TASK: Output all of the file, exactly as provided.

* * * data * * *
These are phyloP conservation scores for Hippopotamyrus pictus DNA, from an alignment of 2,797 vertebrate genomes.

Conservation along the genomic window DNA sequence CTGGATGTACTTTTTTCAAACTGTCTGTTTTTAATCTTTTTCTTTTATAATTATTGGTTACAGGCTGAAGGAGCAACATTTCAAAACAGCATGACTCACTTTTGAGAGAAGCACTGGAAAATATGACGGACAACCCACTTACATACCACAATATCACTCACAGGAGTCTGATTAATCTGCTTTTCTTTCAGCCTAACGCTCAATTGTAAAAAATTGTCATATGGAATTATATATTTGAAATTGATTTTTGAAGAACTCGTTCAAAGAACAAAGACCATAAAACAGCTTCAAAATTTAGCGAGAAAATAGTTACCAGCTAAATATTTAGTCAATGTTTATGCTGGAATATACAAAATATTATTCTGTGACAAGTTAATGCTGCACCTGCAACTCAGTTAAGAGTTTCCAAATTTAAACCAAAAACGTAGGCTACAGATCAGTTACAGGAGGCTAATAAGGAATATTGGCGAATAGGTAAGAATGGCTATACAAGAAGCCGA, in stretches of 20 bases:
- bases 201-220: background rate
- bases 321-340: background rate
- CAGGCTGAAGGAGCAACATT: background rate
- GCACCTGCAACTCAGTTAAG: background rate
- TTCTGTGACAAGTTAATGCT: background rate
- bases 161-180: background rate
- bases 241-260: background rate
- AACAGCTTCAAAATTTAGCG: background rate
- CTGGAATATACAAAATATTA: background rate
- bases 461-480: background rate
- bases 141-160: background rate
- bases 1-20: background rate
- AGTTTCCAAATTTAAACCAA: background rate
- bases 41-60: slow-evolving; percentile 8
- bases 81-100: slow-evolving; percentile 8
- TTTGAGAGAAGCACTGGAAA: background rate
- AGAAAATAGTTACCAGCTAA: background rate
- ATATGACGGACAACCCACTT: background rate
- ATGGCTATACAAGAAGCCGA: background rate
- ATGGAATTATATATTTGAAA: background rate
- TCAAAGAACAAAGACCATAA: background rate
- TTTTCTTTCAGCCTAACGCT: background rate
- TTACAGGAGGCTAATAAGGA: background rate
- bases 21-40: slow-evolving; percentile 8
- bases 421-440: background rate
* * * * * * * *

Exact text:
These are phyloP conservation scores for Hippopotamyrus pictus DNA, from an alignment of 2,797 vertebrate genomes.

Conservation along the genomic window DNA sequence CTGGATGTACTTTTTTCAAACTGTCTGTTTTTAATCTTTTTCTTTTATAATTATTGGTTACAGGCTGAAGGAGCAACATTTCAAAACAGCATGACTCACTTTTGAGAGAAGCACTGGAAAATATGACGGACAACCCACTTACATACCACAATATCACTCACAGGAGTCTGATTAATCTGCTTTTCTTTCAGCCTAACGCTCAATTGTAAAAAATTGTCATATGGAATTATATATTTGAAATTGATTTTTGAAGAACTCGTTCAAAGAACAAAGACCATAAAACAGCTTCAAAATTTAGCGAGAAAATAGTTACCAGCTAAATATTTAGTCAATGTTTATGCTGGAATATACAAAATATTATTCTGTGACAAGTTAATGCTGCACCTGCAACTCAGTTAAGAGTTTCCAAATTTAAACCAAAAACGTAGGCTACAGATCAGTTACAGGAGGCTAATAAGGAATATTGGCGAATAGGTAAGAATGGCTATACAAGAAGCCGA, in stretches of 20 bases:
- bases 201-220: background rate
- bases 321-340: background rate
- CAGGCTGAAGGAGCAACATT: background rate
- GCACCTGCAACTCAGTTAAG: background rate
- TTCTGTGACAAGTTAATGCT: background rate
- bases 161-180: background rate
- bases 241-260: background rate
- AACAGCTTCAAAATTTAGCG: background rate
- CTGGAATATACAAAATATTA: background rate
- bases 461-480: background rate
- bases 141-160: background rate
- bases 1-20: background rate
- AGTTTCCAAATTTAAACCAA: background rate
- bases 41-60: slow-evolving; percentile 8
- bases 81-100: slow-evolving; percentile 8
- TTTGAGAGAAGCACTGGAAA: background rate
- AGAAAATAGTTACCAGCTAA: background rate
- ATATGACGGACAACCCACTT: background rate
- ATGGCTATACAAGAAGCCGA: background rate
- ATGGAATTATATATTTGAAA: background rate
- TCAAAGAACAAAGACCATAA: background rate
- TTTTCTTTCAGCCTAACGCT: background rate
- TTACAGGAGGCTAATAAGGA: background rate
- bases 21-40: slow-evolving; percentile 8
- bases 421-440: background rate